- Holiday Greetings and ReflectionsDecember 2013
- The Ramifications of the RamificationsOctober 2013
- Quality SpaceJune 2013
- Is time on our side?April 2013
- The Other Reality ShowJanuary 2013
- Looking Ahead to 2013 and BeyondDecember 2012
- SandyNovember 2012
- CompetitionOctober 2012
- ReminiscingSeptember 2012
- Going for the GoldAugust 2012
- The Health of HealthcareJuly 2012
- FacebookJune 2012
- Thank YouMay 2012
- Great by ChoiceApril 2012
- The Trouble with Open-End Mutual Funds March 2012
- All Earnings are Not Created Equal February 2012
- Pockets of Optimism January 2012
- THE ELEPHANT IN THE ROOM December 2011
- Biographies of Greats November 2011
- 4 Years Later... October 2011
- Great Job, Jobs September 2011
- Highest Duty August 2011
- Wealth Building vs. Income Producing July 2011
- Location, Location, Location June 2011
- Fishing Season May 2011
- Interest Rate Time Machine April 2011
- The Unique Structure of Berkshire Hathaway March 2011
- Mistakes February 2011
- What Do You Think of the Market? January 2011
- UN-Investible Growth? December 2010
- Where The Wind Blows November 2010
- The Income Dilemma September 2010
- Earnings Season August 2010
- The Squeeze July 2010
- Monomaniacs June 2010
- The Blame Game May 2010
- Bargain Hunting April 2010
- The Juice March 2010
- Know What You Know February 2010
- The Impact of Entitlements and Borrowing January 2010
- As The Smoke Clears December 2009
- The Reality of Mortality November 2009
- Green Machines October 2009
- Expanding our Horizons September 2009
- The New Normal August 2009
- Dragon Slaying July 2009
- A Tale of Two Countries June 2009
- The Trouble with the Truth May 2009
- What About Inflation? April 2009
- The Ball and the Scoreboard March 2009
- Noise versus Signals February 2009
- Resolutions January 2009
Dragon Slaying July 2009
In honor of Independence Day, as Americans we are truly thankful. For despite all of our red, white, and blue warts and blemishes, we are lucky to live in a nation where living standards are high, conveniences are many and restrictions are few. The fact that we all have the right to critique our leaders and their actions is simply icing on our firecracker-shaped cakes.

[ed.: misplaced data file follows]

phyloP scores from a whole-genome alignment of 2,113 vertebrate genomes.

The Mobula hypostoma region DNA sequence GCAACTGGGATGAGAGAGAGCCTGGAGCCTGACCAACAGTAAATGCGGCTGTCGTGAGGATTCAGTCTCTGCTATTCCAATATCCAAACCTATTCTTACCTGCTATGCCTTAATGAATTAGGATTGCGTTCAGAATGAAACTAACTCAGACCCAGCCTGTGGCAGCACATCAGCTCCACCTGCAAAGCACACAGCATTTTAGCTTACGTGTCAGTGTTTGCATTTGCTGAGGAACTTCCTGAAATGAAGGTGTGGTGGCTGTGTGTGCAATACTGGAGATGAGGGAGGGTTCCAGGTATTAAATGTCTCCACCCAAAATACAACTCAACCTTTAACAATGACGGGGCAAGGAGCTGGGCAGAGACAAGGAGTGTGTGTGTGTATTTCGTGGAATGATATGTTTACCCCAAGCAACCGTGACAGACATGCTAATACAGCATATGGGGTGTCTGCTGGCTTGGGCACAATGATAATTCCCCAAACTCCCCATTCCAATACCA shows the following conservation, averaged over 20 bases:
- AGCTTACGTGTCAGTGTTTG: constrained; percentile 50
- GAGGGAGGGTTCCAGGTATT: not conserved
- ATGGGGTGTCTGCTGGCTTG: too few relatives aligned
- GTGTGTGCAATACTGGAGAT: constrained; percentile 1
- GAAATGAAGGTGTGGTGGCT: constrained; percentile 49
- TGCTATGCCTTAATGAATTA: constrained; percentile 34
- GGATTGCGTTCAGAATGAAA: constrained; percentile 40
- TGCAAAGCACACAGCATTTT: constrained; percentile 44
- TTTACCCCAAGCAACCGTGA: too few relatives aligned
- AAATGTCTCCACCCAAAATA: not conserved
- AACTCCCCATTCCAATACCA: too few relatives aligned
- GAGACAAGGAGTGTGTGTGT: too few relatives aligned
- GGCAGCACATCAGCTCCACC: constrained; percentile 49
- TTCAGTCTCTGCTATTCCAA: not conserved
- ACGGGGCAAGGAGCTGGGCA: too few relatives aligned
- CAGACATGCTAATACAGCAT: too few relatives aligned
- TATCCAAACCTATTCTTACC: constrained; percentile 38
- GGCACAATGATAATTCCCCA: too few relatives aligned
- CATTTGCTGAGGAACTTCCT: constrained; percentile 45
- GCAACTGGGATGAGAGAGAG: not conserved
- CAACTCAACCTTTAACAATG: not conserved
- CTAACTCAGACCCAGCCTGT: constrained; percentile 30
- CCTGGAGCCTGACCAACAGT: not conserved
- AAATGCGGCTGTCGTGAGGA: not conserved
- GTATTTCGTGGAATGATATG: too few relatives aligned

Regular readers have noted that we find certain aspects of the job of monitoring the financial markets to be annoying. But to be successful in our monitoring, we must have at least one eye on the political arena at all times. And if there is one thing that is increasingly un-fun, it is watching Federal Reserve Chairman Ben Bernanke be raked over the proverbial coals by both parties for pouring monetary water on the global financial fire. Current inflation “fears” are based on the reality that there has been a tremendous expansion in the monetary base. This is the job that Ben Bernanke and the Fed have done. And while others criticize the nation’s financial doctor for prescribing water for his patient that is dying of thirst, we think the Fed has done its job well.
Any seasoned investor should be leery of the dangers posed by inflation. And ever mindful of these dangers, we wanted to use this Fourth of July newsletter to offer you our keys to watch, so that we all have good indications as to when the inflation pot has the potential to move to the front burner.
The inflation dragon is a fresh threat that seems to be on the minds of investors young and old. And since we lean more towards the later category, we can still remember the days when hyper-inflation was running rampant during the Johnson, Nixon, Ford, and Carter years. As we move deeper into the new millennium, we are seeing the United States continue to borrow and spend recklessly. Are these activities in themselves enough to cause inflation?